According to police, Gilbert later told officers he and his accomplice, Steven Ballard, had split a 30-pack of beer and neither remembers much about the crime.
Information such as the license plate number — and a witness willing to report it — is often the key to solving robberies, Schirling said. Often, the people with information refuse to share it with cops because they fear reprisals from suspects who could soon be back out on the street.
Even with big cash rewards for information leading to an arrest, people aren’t always volunteering what they know. That can leave police with only the sketchiest details about some suspects — such as the “lanky” black male with a “soul patch” who robbed a cab driver in the New North End on September 23, or the “two males wearing ski masks” who held up a Domino’s pizza-delivery driver at gunpoint in the Old North End two days earlier.
Schirling says authorities are thinking about stepping up the pressure by prosecuting uncooperative witnesses who have exposure for other criminal offenses. He believes Burlington should have zero tolerance for “people who have information about violent crime” and choose not to share it.
Robberies are rattling nerves in the neighborhoods, too. Old North End resident Tiki Archambeau recently subdued a man he found breaking into his car. His vigilantism drew cheers from some neighbors.
Although the burglar managed to break free, Archambeau gave the cops the perp’s bike, his backpack, even a can of Arizona Iced tea he’d been drinking to dust for fingerprints. But no arrest has been made.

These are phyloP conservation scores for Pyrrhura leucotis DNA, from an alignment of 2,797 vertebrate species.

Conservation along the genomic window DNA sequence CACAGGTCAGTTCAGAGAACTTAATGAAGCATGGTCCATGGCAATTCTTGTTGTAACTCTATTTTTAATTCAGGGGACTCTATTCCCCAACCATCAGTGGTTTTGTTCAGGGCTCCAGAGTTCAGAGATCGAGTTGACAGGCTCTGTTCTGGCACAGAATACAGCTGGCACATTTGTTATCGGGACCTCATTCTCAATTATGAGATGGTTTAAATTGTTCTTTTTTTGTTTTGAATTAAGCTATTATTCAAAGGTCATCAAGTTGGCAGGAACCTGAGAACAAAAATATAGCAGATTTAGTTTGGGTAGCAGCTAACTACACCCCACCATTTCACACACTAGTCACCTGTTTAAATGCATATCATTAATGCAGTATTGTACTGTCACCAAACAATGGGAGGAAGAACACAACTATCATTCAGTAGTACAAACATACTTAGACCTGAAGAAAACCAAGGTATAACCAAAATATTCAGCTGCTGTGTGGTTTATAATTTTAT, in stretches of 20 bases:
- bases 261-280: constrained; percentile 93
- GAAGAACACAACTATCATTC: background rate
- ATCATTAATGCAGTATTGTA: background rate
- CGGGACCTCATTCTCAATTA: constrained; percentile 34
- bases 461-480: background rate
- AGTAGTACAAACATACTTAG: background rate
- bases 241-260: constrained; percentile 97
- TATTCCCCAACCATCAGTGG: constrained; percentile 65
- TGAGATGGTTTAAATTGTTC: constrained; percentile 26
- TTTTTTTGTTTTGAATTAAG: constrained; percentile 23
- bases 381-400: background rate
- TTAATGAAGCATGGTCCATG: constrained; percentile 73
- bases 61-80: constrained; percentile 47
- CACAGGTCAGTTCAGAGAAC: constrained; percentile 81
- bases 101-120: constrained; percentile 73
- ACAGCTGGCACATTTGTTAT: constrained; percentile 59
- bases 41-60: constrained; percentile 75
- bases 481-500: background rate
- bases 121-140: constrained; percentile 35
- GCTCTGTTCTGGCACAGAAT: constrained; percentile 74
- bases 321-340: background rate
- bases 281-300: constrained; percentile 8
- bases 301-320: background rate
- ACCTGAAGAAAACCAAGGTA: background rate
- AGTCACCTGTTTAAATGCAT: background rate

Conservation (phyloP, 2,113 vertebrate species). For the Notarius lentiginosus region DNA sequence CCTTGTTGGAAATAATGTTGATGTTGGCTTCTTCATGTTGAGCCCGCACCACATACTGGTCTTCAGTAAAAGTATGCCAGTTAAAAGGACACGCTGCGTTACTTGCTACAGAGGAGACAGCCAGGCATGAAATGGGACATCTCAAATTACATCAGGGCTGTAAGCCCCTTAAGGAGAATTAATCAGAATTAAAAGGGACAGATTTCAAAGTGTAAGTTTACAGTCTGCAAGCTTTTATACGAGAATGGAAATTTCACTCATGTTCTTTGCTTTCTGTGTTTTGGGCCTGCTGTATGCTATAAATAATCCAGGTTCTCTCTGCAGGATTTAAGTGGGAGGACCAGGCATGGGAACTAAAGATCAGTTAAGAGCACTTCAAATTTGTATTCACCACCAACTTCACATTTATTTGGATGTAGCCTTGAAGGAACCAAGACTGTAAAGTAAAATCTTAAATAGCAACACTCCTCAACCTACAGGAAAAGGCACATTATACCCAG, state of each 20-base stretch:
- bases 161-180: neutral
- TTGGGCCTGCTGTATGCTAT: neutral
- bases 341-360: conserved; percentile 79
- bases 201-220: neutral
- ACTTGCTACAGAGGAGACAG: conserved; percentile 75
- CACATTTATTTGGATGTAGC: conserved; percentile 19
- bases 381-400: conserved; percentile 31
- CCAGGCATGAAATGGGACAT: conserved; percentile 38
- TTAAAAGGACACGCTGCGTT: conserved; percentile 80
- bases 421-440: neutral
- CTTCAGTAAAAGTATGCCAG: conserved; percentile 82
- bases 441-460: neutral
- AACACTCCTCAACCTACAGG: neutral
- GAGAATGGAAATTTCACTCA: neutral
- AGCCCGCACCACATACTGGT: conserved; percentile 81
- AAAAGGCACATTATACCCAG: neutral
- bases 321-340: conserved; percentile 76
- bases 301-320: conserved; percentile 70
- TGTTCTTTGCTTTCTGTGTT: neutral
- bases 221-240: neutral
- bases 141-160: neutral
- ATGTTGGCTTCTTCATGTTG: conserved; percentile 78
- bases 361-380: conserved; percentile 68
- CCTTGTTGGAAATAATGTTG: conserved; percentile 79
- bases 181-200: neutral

“I’m not impressed with the response we are getting from the police department,” said Archambeau, who chairs Burlington’s Progressive Party. “I hear from a lot of people it just doesn’t feel safe. Even if really nothing has changed, people are a little more concerned about being jumped when they get between street lights.”
City Councilor Rachel Siegel (P-Ward 3) is worried about street crime, too, and has asked Schirling to attend neighborhood planning assembly meetings in Wards 2 and 3 this week. Siegel said there are extra plain-clothes cops in her Old North End neighborhood, but she wants uniformed officers in addition — to help build trust with residents.
“We really want a police presence in the neighborhood and want it with people we can identify as officers and build a relationship with,” she said.
At the moment, BPD is short five officers, but Schirling and Mayor Miro Weinberger both insisted that’s not slowing police response. “There are a number of vacancies right now, but we compensate for that through other measures,” Weinberger said. “I don’t believe there’s a serious resource need, and that’s why, overall, Burlington remains one of the safest cities its